password security

Thanks to the rise of cybercrime and data theft, password security is a major concern for modern businesses, whether or not they operate online. In 2016, companies like Twitter, Spotify, and Reddit were taken offline by a vicious attack that targeted poor passwords on net-connected devices, including webcams and home hardware.

It’s not just big brands and data-rich businesses that should be concerned, however. Better password protection could benefit us all. According to recent reports, an attack by malware (known as VPNFilter) is currently targeting home routers. The malware is already believed to have infected more than 500,000 devices.

Cybersecurity is a global issue, but it’s one that tech companies and governments are working harder than ever to address. Passwords are only part of the problem, of course, but they are problematic nonetheless. A study by Norton found that hackers stole a total of $172 billion (£130 billion) in 2017 alone. What’s more, a report by the Ponemon Institute showed a 27.4% increase in the number of hacks last year compared to 2016.

Both corporates and consumers are equally likely to fall victim to cybercrime. So what does the future hold by way of a solution?

Banning weak passwords to enhance password security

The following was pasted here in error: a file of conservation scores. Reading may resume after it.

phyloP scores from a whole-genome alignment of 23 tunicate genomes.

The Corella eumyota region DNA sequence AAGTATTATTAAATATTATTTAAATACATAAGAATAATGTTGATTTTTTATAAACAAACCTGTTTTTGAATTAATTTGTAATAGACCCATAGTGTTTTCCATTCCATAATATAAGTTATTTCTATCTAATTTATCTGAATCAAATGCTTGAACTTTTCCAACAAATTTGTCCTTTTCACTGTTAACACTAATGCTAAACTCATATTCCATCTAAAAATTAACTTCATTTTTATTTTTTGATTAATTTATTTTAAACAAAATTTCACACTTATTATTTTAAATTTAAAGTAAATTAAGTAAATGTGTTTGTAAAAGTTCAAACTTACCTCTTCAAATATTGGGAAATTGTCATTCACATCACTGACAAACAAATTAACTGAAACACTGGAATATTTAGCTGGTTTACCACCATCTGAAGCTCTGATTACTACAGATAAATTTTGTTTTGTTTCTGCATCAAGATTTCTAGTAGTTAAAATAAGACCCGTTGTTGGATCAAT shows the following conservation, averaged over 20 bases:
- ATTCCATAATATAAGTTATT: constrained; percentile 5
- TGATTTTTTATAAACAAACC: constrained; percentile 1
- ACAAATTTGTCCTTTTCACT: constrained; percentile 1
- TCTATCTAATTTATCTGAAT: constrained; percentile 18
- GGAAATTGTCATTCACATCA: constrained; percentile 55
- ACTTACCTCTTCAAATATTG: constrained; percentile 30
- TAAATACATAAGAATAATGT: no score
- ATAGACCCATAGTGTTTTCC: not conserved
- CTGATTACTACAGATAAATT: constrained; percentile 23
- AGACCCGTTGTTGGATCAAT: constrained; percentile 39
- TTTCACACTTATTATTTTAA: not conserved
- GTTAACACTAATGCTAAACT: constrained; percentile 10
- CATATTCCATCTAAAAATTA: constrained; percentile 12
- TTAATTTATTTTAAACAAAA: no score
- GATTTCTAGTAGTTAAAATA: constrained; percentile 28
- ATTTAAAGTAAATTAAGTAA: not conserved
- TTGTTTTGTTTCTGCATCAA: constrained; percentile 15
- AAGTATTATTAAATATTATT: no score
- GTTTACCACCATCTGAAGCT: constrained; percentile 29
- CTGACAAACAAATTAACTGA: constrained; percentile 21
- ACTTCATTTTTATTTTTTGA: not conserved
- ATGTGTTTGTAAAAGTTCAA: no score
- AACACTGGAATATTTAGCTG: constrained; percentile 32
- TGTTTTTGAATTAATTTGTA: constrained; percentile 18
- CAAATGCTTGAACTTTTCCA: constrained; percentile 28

The California government has recently passed a Connected Devices bill demanding that electronics manufacturers equip their products with more “reasonable” security features. The bill means poor passwords such as “password” or “admin” will be banned from use. Instead, there will be a unique password or start-up procedure that generates a one-time code for the user. As the first state to introduce a “password law”, we can only assume that other governments will follow suit in the years to come.

Customers will be able to sue for damages

The Connected Devices bill also states that customers will be able to sue for damages when a company ignores password laws, as long as they suffer harm as a result. This is because many recent cyber-attacks have taken advantage of easy-to-guess passwords on devices found in both homes and offices. Data theft, loss of privacy, information leaks and financial damages have occurred as a result. Again, this bill could be implemented across the board if it forces companies to set passwords more responsibly.

Better biometrics

Of course, changing a poor password is not the only method to prevent cybercrime. Many tech companies advocate using biometrics to combine regular log-ins with new technology. As a result, biometric passwords are set to be the global security solution of the future. Many biometric methods are already in use today, including facial recognition, voice recognition and fingerprint software.

Easier encryption

Encrypting data is one way to protect information from cybercriminals. However, many business owners claim that existing encryption software can slow down other applications. The result is that data is often not being protected as it should be. Companies like Facebook and Uber have both fallen victim to high-profile hacks where criminals have been able to seize decrypted data, affecting over 90 million Facebook users and 57 million Uber customers. Easier data encryption that doesn’t affect the running of existing software could be part of the solution.

Concerned about your password security? At City Business Solutions, we can help you navigate the confusing world of IT security and make sure your data and passwords remain protected. For more information, contact us on 020 3355 7334.